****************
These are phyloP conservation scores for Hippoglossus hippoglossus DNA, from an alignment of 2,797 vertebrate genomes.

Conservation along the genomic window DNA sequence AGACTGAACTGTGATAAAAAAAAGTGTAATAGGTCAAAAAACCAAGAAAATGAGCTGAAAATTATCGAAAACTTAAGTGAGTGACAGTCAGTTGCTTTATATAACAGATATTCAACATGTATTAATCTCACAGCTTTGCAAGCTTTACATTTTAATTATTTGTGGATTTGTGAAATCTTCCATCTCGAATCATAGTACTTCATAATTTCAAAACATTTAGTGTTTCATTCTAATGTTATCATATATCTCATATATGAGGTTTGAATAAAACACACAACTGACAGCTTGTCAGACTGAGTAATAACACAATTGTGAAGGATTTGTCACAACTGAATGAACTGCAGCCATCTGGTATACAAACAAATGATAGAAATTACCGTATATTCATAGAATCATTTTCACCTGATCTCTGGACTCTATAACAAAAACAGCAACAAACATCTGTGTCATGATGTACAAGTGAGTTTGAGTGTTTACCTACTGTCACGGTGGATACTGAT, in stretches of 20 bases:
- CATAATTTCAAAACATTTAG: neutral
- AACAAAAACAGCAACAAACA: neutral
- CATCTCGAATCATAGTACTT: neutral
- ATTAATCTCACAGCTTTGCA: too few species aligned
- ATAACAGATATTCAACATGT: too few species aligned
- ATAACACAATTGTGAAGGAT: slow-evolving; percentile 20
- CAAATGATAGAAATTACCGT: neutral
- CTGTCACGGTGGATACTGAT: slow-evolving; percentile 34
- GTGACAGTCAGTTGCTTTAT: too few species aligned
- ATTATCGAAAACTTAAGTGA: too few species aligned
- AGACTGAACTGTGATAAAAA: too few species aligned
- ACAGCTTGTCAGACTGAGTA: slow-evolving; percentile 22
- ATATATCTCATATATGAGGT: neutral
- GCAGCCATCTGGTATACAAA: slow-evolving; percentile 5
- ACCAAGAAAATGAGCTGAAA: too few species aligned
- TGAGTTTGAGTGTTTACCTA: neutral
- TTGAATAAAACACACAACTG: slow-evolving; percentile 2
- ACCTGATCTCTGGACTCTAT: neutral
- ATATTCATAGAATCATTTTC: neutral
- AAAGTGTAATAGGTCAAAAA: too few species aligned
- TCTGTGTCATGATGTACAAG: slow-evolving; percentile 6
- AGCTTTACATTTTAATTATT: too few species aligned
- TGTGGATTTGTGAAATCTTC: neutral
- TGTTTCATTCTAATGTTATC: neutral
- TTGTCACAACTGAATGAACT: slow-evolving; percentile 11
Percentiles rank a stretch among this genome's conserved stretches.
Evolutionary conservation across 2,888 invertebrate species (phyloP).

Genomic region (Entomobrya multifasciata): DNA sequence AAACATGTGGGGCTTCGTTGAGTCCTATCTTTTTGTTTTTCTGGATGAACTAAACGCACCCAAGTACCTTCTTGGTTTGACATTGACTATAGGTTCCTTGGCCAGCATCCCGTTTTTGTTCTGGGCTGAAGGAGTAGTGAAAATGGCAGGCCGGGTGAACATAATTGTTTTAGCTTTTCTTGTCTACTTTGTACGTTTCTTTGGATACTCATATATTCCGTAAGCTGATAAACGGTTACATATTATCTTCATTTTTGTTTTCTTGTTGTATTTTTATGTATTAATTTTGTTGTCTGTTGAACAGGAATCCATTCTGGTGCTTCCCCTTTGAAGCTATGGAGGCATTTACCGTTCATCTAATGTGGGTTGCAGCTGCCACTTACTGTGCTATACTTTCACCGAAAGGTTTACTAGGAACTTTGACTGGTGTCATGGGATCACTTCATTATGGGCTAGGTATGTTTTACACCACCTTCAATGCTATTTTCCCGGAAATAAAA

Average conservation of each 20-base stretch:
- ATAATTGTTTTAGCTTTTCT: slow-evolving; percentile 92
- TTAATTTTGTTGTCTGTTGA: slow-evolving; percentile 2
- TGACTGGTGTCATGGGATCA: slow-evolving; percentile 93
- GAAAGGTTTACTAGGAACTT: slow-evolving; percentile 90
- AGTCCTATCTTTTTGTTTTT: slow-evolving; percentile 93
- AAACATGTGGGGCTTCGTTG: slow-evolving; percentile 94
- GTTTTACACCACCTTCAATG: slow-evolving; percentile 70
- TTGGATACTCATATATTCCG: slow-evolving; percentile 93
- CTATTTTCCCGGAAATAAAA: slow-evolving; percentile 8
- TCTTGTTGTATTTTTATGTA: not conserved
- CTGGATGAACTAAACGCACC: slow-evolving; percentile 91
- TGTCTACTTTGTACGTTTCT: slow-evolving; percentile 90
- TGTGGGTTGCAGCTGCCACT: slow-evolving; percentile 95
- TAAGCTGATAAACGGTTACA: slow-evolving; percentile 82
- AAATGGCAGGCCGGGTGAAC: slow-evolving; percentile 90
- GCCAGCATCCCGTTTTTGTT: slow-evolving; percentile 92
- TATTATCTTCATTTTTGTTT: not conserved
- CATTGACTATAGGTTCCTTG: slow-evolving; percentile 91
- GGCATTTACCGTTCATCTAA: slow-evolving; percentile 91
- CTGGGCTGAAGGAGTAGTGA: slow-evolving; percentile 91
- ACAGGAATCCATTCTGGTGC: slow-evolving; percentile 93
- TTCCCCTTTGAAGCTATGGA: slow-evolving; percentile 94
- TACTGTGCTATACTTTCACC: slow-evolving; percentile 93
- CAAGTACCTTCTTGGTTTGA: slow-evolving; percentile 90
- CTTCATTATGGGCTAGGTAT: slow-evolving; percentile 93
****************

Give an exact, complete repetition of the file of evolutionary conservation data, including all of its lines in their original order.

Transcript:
These are phyloP conservation scores for Hippoglossus hippoglossus DNA, from an alignment of 2,797 vertebrate genomes.

Conservation along the genomic window DNA sequence AGACTGAACTGTGATAAAAAAAAGTGTAATAGGTCAAAAAACCAAGAAAATGAGCTGAAAATTATCGAAAACTTAAGTGAGTGACAGTCAGTTGCTTTATATAACAGATATTCAACATGTATTAATCTCACAGCTTTGCAAGCTTTACATTTTAATTATTTGTGGATTTGTGAAATCTTCCATCTCGAATCATAGTACTTCATAATTTCAAAACATTTAGTGTTTCATTCTAATGTTATCATATATCTCATATATGAGGTTTGAATAAAACACACAACTGACAGCTTGTCAGACTGAGTAATAACACAATTGTGAAGGATTTGTCACAACTGAATGAACTGCAGCCATCTGGTATACAAACAAATGATAGAAATTACCGTATATTCATAGAATCATTTTCACCTGATCTCTGGACTCTATAACAAAAACAGCAACAAACATCTGTGTCATGATGTACAAGTGAGTTTGAGTGTTTACCTACTGTCACGGTGGATACTGAT, in stretches of 20 bases:
- CATAATTTCAAAACATTTAG: neutral
- AACAAAAACAGCAACAAACA: neutral
- CATCTCGAATCATAGTACTT: neutral
- ATTAATCTCACAGCTTTGCA: too few species aligned
- ATAACAGATATTCAACATGT: too few species aligned
- ATAACACAATTGTGAAGGAT: slow-evolving; percentile 20
- CAAATGATAGAAATTACCGT: neutral
- CTGTCACGGTGGATACTGAT: slow-evolving; percentile 34
- GTGACAGTCAGTTGCTTTAT: too few species aligned
- ATTATCGAAAACTTAAGTGA: too few species aligned
- AGACTGAACTGTGATAAAAA: too few species aligned
- ACAGCTTGTCAGACTGAGTA: slow-evolving; percentile 22
- ATATATCTCATATATGAGGT: neutral
- GCAGCCATCTGGTATACAAA: slow-evolving; percentile 5
- ACCAAGAAAATGAGCTGAAA: too few species aligned
- TGAGTTTGAGTGTTTACCTA: neutral
- TTGAATAAAACACACAACTG: slow-evolving; percentile 2
- ACCTGATCTCTGGACTCTAT: neutral
- ATATTCATAGAATCATTTTC: neutral
- AAAGTGTAATAGGTCAAAAA: too few species aligned
- TCTGTGTCATGATGTACAAG: slow-evolving; percentile 6
- AGCTTTACATTTTAATTATT: too few species aligned
- TGTGGATTTGTGAAATCTTC: neutral
- TGTTTCATTCTAATGTTATC: neutral
- TTGTCACAACTGAATGAACT: slow-evolving; percentile 11
Percentiles rank a stretch among this genome's conserved stretches.
Evolutionary conservation across 2,888 invertebrate species (phyloP).

Genomic region (Entomobrya multifasciata): DNA sequence AAACATGTGGGGCTTCGTTGAGTCCTATCTTTTTGTTTTTCTGGATGAACTAAACGCACCCAAGTACCTTCTTGGTTTGACATTGACTATAGGTTCCTTGGCCAGCATCCCGTTTTTGTTCTGGGCTGAAGGAGTAGTGAAAATGGCAGGCCGGGTGAACATAATTGTTTTAGCTTTTCTTGTCTACTTTGTACGTTTCTTTGGATACTCATATATTCCGTAAGCTGATAAACGGTTACATATTATCTTCATTTTTGTTTTCTTGTTGTATTTTTATGTATTAATTTTGTTGTCTGTTGAACAGGAATCCATTCTGGTGCTTCCCCTTTGAAGCTATGGAGGCATTTACCGTTCATCTAATGTGGGTTGCAGCTGCCACTTACTGTGCTATACTTTCACCGAAAGGTTTACTAGGAACTTTGACTGGTGTCATGGGATCACTTCATTATGGGCTAGGTATGTTTTACACCACCTTCAATGCTATTTTCCCGGAAATAAAA

Average conservation of each 20-base stretch:
- ATAATTGTTTTAGCTTTTCT: slow-evolving; percentile 92
- TTAATTTTGTTGTCTGTTGA: slow-evolving; percentile 2
- TGACTGGTGTCATGGGATCA: slow-evolving; percentile 93
- GAAAGGTTTACTAGGAACTT: slow-evolving; percentile 90
- AGTCCTATCTTTTTGTTTTT: slow-evolving; percentile 93
- AAACATGTGGGGCTTCGTTG: slow-evolving; percentile 94
- GTTTTACACCACCTTCAATG: slow-evolving; percentile 70
- TTGGATACTCATATATTCCG: slow-evolving; percentile 93
- CTATTTTCCCGGAAATAAAA: slow-evolving; percentile 8
- TCTTGTTGTATTTTTATGTA: not conserved
- CTGGATGAACTAAACGCACC: slow-evolving; percentile 91
- TGTCTACTTTGTACGTTTCT: slow-evolving; percentile 90
- TGTGGGTTGCAGCTGCCACT: slow-evolving; percentile 95
- TAAGCTGATAAACGGTTACA: slow-evolving; percentile 82
- AAATGGCAGGCCGGGTGAAC: slow-evolving; percentile 90
- GCCAGCATCCCGTTTTTGTT: slow-evolving; percentile 92
- TATTATCTTCATTTTTGTTT: not conserved
- CATTGACTATAGGTTCCTTG: slow-evolving; percentile 91
- GGCATTTACCGTTCATCTAA: slow-evolving; percentile 91
- CTGGGCTGAAGGAGTAGTGA: slow-evolving; percentile 91
- ACAGGAATCCATTCTGGTGC: slow-evolving; percentile 93
- TTCCCCTTTGAAGCTATGGA: slow-evolving; percentile 94
- TACTGTGCTATACTTTCACC: slow-evolving; percentile 93
- CAAGTACCTTCTTGGTTTGA: slow-evolving; percentile 90
- CTTCATTATGGGCTAGGTAT: slow-evolving; percentile 93